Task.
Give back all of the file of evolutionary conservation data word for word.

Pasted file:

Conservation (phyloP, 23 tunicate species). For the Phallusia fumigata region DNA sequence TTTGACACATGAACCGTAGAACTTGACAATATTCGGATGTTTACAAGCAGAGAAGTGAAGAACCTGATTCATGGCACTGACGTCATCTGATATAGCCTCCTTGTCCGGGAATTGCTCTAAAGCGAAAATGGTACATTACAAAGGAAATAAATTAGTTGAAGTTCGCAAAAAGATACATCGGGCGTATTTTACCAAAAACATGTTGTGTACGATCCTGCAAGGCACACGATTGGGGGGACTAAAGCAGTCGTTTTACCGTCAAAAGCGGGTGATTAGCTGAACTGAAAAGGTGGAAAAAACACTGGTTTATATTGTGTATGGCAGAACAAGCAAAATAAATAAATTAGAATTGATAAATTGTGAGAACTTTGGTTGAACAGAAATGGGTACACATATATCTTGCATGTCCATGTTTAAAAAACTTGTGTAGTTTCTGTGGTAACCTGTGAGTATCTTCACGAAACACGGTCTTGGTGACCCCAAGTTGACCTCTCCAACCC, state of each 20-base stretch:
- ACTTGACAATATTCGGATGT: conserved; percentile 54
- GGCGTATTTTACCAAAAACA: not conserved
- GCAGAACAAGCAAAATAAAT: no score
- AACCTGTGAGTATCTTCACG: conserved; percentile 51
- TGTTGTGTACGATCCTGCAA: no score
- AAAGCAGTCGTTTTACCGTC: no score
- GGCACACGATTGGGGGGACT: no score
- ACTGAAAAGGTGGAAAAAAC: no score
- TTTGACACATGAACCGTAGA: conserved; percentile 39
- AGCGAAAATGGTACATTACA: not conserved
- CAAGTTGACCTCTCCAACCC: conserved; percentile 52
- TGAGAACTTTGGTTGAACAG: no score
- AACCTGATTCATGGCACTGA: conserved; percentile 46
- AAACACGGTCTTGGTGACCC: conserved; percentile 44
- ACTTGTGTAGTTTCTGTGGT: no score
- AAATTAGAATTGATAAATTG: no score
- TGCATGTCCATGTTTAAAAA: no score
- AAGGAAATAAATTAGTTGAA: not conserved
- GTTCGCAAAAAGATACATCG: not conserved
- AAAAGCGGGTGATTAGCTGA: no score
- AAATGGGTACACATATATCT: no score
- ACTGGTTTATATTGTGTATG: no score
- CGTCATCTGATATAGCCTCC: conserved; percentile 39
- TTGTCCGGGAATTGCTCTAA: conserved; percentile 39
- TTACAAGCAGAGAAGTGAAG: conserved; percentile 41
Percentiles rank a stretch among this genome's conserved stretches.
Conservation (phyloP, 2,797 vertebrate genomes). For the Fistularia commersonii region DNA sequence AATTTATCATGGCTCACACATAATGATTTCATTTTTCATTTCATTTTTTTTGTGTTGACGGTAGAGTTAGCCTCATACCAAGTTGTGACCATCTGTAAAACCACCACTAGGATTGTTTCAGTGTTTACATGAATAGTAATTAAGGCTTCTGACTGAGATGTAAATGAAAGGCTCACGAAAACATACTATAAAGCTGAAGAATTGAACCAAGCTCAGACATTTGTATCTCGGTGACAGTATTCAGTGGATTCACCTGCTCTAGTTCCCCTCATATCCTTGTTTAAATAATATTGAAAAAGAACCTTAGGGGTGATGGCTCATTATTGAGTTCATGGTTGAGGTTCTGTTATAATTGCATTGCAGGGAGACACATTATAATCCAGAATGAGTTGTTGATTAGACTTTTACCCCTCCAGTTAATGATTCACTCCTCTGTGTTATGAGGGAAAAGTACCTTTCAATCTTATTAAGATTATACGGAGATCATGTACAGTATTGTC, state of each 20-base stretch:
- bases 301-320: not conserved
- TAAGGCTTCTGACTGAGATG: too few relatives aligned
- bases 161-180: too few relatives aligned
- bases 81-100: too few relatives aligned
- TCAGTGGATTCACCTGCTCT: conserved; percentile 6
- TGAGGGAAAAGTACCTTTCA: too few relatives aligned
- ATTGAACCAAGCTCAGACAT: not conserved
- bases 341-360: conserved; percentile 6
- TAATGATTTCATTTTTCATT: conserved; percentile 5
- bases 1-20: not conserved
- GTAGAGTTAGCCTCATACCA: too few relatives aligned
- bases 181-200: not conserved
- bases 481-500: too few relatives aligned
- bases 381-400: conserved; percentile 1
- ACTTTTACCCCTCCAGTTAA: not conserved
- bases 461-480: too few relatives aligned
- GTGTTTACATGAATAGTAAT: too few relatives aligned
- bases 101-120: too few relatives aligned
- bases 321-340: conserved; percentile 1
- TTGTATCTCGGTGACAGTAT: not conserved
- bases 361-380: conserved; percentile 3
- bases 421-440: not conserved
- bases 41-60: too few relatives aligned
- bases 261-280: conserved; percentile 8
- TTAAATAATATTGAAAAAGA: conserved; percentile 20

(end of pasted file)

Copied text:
Conservation (phyloP, 23 tunicate species). For the Phallusia fumigata region DNA sequence TTTGACACATGAACCGTAGAACTTGACAATATTCGGATGTTTACAAGCAGAGAAGTGAAGAACCTGATTCATGGCACTGACGTCATCTGATATAGCCTCCTTGTCCGGGAATTGCTCTAAAGCGAAAATGGTACATTACAAAGGAAATAAATTAGTTGAAGTTCGCAAAAAGATACATCGGGCGTATTTTACCAAAAACATGTTGTGTACGATCCTGCAAGGCACACGATTGGGGGGACTAAAGCAGTCGTTTTACCGTCAAAAGCGGGTGATTAGCTGAACTGAAAAGGTGGAAAAAACACTGGTTTATATTGTGTATGGCAGAACAAGCAAAATAAATAAATTAGAATTGATAAATTGTGAGAACTTTGGTTGAACAGAAATGGGTACACATATATCTTGCATGTCCATGTTTAAAAAACTTGTGTAGTTTCTGTGGTAACCTGTGAGTATCTTCACGAAACACGGTCTTGGTGACCCCAAGTTGACCTCTCCAACCC, state of each 20-base stretch:
- ACTTGACAATATTCGGATGT: conserved; percentile 54
- GGCGTATTTTACCAAAAACA: not conserved
- GCAGAACAAGCAAAATAAAT: no score
- AACCTGTGAGTATCTTCACG: conserved; percentile 51
- TGTTGTGTACGATCCTGCAA: no score
- AAAGCAGTCGTTTTACCGTC: no score
- GGCACACGATTGGGGGGACT: no score
- ACTGAAAAGGTGGAAAAAAC: no score
- TTTGACACATGAACCGTAGA: conserved; percentile 39
- AGCGAAAATGGTACATTACA: not conserved
- CAAGTTGACCTCTCCAACCC: conserved; percentile 52
- TGAGAACTTTGGTTGAACAG: no score
- AACCTGATTCATGGCACTGA: conserved; percentile 46
- AAACACGGTCTTGGTGACCC: conserved; percentile 44
- ACTTGTGTAGTTTCTGTGGT: no score
- AAATTAGAATTGATAAATTG: no score
- TGCATGTCCATGTTTAAAAA: no score
- AAGGAAATAAATTAGTTGAA: not conserved
- GTTCGCAAAAAGATACATCG: not conserved
- AAAAGCGGGTGATTAGCTGA: no score
- AAATGGGTACACATATATCT: no score
- ACTGGTTTATATTGTGTATG: no score
- CGTCATCTGATATAGCCTCC: conserved; percentile 39
- TTGTCCGGGAATTGCTCTAA: conserved; percentile 39
- TTACAAGCAGAGAAGTGAAG: conserved; percentile 41
Percentiles rank a stretch among this genome's conserved stretches.
Conservation (phyloP, 2,797 vertebrate genomes). For the Fistularia commersonii region DNA sequence AATTTATCATGGCTCACACATAATGATTTCATTTTTCATTTCATTTTTTTTGTGTTGACGGTAGAGTTAGCCTCATACCAAGTTGTGACCATCTGTAAAACCACCACTAGGATTGTTTCAGTGTTTACATGAATAGTAATTAAGGCTTCTGACTGAGATGTAAATGAAAGGCTCACGAAAACATACTATAAAGCTGAAGAATTGAACCAAGCTCAGACATTTGTATCTCGGTGACAGTATTCAGTGGATTCACCTGCTCTAGTTCCCCTCATATCCTTGTTTAAATAATATTGAAAAAGAACCTTAGGGGTGATGGCTCATTATTGAGTTCATGGTTGAGGTTCTGTTATAATTGCATTGCAGGGAGACACATTATAATCCAGAATGAGTTGTTGATTAGACTTTTACCCCTCCAGTTAATGATTCACTCCTCTGTGTTATGAGGGAAAAGTACCTTTCAATCTTATTAAGATTATACGGAGATCATGTACAGTATTGTC, state of each 20-base stretch:
- bases 301-320: not conserved
- TAAGGCTTCTGACTGAGATG: too few relatives aligned
- bases 161-180: too few relatives aligned
- bases 81-100: too few relatives aligned
- TCAGTGGATTCACCTGCTCT: conserved; percentile 6
- TGAGGGAAAAGTACCTTTCA: too few relatives aligned
- ATTGAACCAAGCTCAGACAT: not conserved
- bases 341-360: conserved; percentile 6
- TAATGATTTCATTTTTCATT: conserved; percentile 5
- bases 1-20: not conserved
- GTAGAGTTAGCCTCATACCA: too few relatives aligned
- bases 181-200: not conserved
- bases 481-500: too few relatives aligned
- bases 381-400: conserved; percentile 1
- ACTTTTACCCCTCCAGTTAA: not conserved
- bases 461-480: too few relatives aligned
- GTGTTTACATGAATAGTAAT: too few relatives aligned
- bases 101-120: too few relatives aligned
- bases 321-340: conserved; percentile 1
- TTGTATCTCGGTGACAGTAT: not conserved
- bases 361-380: conserved; percentile 3
- bases 421-440: not conserved
- bases 41-60: too few relatives aligned
- bases 261-280: conserved; percentile 8
- TTAAATAATATTGAAAAAGA: conserved; percentile 20